Addressing Heresy in Healthcare
I’ve worked in enough start ups to know that creating something from nothing can be hard. It is especially tough when you must create a market and explain to people that what you’re doing isn’t nearly as heretical as it may sound. When my friends and I started Subimo in 2000, people wondered why they’d use our product to learn about hospital performance when (in their words) all they really needed was to have their doctor to tell them which hospital they should use. What people eventually realized was that there is variation in outcomes by hospitals and even by service lines within hospitals.
That’s why the recent spate of articles about the newly emerging direct-to-consumer companies in health care – the ones that are condition-specific like HIMS, Ro and Keeps – fascinate me. These are companies that have leveraged all we know about direct-to-consumer marketing and have identified an unmet market need. In some respects, they’re not dissimilar from companies like Simple Contacts or 1.800 Contacts or Visibly – companies that offer a convenient way for people to get what they need (in this case, good vision). Or companies that offer behavioral health services directly to consumers.
What do these companies have in common? Aside from a strong marketing foundation, they have identified a market need that can be met with a new approach that leverages technology. They are convenient, offer a high level of customer service and may even be easier to work with than traditional players.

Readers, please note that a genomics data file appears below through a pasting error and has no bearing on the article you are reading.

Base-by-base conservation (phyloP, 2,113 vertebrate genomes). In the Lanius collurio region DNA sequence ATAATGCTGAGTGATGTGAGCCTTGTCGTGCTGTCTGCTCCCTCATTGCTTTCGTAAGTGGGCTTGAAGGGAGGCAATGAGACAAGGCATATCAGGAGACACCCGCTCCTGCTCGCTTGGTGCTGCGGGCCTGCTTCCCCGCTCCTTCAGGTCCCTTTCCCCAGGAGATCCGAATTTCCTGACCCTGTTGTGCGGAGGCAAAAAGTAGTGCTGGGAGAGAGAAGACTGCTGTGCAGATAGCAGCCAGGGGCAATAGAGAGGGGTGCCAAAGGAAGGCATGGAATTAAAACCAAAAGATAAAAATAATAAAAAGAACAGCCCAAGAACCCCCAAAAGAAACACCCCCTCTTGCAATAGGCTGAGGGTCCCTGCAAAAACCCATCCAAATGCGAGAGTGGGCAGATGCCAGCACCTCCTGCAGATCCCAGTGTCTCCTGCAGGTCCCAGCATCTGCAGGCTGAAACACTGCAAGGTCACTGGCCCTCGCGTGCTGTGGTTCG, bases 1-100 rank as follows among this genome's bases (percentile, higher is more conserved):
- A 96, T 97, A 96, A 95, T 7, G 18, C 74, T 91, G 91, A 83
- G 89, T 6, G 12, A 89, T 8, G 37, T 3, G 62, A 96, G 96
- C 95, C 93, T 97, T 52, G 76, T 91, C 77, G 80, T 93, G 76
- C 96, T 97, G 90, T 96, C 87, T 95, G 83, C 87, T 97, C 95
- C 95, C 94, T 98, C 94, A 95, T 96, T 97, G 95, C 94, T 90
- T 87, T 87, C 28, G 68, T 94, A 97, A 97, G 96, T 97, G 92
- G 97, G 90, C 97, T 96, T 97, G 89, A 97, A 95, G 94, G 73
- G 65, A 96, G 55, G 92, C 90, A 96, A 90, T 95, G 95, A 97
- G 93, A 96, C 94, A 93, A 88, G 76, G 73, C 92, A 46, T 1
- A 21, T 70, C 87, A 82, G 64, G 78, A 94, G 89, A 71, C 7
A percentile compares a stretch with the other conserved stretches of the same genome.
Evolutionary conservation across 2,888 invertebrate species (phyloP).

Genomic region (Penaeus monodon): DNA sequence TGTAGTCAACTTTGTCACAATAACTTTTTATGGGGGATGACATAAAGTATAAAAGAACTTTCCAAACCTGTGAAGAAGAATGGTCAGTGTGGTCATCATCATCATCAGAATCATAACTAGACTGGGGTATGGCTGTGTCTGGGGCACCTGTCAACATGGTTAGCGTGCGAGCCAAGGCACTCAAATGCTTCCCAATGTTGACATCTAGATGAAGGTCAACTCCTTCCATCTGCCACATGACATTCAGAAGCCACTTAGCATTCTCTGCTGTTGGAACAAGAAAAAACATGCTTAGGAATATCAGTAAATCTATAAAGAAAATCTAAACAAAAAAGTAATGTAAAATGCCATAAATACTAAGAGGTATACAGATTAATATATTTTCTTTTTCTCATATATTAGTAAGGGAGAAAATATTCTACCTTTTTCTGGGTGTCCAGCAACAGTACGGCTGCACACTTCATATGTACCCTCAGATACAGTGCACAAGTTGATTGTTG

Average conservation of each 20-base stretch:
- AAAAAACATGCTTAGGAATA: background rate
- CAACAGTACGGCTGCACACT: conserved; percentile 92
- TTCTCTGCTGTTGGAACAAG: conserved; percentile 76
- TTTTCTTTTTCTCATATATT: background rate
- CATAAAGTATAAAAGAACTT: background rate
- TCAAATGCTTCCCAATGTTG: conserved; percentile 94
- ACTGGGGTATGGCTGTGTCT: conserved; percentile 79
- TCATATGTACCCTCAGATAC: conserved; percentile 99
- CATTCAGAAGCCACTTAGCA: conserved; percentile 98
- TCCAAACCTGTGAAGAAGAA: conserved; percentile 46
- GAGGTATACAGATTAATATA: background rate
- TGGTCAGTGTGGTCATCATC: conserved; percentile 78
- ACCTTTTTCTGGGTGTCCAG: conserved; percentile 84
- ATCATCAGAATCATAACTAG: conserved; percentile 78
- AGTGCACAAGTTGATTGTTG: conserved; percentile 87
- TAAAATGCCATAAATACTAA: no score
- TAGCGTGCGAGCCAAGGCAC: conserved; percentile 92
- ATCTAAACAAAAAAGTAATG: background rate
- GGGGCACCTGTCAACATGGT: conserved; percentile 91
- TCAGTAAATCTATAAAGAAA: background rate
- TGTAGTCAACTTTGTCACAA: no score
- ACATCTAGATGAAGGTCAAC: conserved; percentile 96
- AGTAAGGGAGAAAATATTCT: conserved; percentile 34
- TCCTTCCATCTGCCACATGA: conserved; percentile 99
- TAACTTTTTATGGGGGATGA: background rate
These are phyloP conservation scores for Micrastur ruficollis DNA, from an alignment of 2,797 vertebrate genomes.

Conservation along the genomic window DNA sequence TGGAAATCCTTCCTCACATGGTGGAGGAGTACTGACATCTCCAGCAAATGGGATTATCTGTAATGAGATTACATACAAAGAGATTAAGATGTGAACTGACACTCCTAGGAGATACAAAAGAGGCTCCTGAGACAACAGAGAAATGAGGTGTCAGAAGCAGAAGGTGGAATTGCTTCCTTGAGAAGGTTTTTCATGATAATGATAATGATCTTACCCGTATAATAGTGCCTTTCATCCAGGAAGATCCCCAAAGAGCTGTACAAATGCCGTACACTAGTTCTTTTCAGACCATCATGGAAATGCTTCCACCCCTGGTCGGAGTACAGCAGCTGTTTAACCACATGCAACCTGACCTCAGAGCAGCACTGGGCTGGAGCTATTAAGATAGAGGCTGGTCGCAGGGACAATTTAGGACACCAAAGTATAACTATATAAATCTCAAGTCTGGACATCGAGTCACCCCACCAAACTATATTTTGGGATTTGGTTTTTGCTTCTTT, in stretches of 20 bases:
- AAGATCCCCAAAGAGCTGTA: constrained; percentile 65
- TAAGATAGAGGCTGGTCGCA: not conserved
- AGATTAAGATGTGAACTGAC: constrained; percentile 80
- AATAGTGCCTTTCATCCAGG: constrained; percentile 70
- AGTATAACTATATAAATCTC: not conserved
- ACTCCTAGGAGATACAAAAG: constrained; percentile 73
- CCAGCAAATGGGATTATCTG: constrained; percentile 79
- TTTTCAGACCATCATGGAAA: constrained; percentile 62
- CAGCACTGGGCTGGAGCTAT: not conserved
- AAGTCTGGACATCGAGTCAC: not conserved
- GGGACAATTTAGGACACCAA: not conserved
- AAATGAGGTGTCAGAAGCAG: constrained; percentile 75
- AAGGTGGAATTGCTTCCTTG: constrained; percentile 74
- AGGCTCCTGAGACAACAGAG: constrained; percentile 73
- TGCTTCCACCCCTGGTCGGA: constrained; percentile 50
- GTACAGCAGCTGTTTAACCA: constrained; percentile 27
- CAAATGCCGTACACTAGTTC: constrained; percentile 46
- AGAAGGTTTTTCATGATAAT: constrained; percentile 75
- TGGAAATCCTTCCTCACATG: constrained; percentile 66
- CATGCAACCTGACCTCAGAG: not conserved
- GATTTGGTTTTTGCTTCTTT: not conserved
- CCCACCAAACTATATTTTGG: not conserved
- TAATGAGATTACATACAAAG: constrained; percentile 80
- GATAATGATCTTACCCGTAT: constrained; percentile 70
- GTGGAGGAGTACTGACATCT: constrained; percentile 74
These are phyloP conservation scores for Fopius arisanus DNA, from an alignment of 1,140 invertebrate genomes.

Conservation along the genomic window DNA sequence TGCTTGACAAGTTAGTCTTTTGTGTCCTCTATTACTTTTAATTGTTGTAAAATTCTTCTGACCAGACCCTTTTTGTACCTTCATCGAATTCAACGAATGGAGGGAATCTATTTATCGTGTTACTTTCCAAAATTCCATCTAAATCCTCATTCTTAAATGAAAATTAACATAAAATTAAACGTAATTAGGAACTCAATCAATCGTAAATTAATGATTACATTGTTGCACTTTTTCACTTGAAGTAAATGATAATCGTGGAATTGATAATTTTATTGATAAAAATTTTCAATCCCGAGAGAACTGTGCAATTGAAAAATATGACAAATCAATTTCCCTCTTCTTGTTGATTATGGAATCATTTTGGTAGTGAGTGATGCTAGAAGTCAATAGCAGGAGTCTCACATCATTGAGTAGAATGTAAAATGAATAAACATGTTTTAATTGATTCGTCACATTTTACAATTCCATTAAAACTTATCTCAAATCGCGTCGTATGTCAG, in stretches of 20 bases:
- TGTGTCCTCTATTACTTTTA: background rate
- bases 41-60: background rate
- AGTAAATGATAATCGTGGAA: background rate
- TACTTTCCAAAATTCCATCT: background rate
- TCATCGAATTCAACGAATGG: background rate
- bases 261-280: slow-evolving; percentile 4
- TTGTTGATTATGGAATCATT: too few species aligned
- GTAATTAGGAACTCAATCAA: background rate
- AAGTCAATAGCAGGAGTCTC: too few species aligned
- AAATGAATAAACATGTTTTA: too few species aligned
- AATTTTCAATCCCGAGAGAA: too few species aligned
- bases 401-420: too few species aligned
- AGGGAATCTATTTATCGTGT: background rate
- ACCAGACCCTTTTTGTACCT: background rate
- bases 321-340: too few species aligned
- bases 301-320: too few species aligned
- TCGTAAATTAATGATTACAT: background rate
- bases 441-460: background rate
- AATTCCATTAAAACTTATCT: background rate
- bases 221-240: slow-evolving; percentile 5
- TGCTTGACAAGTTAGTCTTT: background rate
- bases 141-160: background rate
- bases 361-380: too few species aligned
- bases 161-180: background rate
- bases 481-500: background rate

Does it mean they’re practicing bad medicine? No. Just as the pioneers in telehealth did before them (American Well, MD Live, Teladoc Health) I suspect they employ great physicians who are energized about the prospect of helping more people in a targeted and direct fashion. These organizations describe detailed processes and protocols equipping their clinicians to screen for conditions or medications that are contraindicated. While I am not a clinician, by all accounts, they adhere to the same guidelines we expect to find in traditional settings. And the possibility of forgetting to ask certain questions may even be reduced because of their use of technology. In the case of vision companies, they’ve performed thousands of refractions and virtual eye exams without incident. And in the case of behavioral health, we know that virtual can be as good if not better than face-to-face.
What these companies have done is use the promise of telehealth to reimagine how care can be delivered. Before we rush to judgment about their clinical capabilities, let’s better understand how they work. Our opportunity as an association, as researchers and as an industry is to ensure that when people use their services, they know it is safe, effective and appropriate. These goals are no different from what each of us want and deserve from every healthcare provider, virtual or not. Let’s see how we can partner and learn from them – just as we should with other new entrants (Walmart, Amazon, Apple) – and focus on improving access and quality and reducing cost and clinician burnout so that everyone gets care where and when they need it. While telehealth is not a panacea, it is a powerful tool and an important means to achieving what we all should have.
Continue the conversation at ATA19 happening April 14 – 16 in New Orleans!
Ann Mond Johnson is the CEO of the American Telemedicine Association (ATA).
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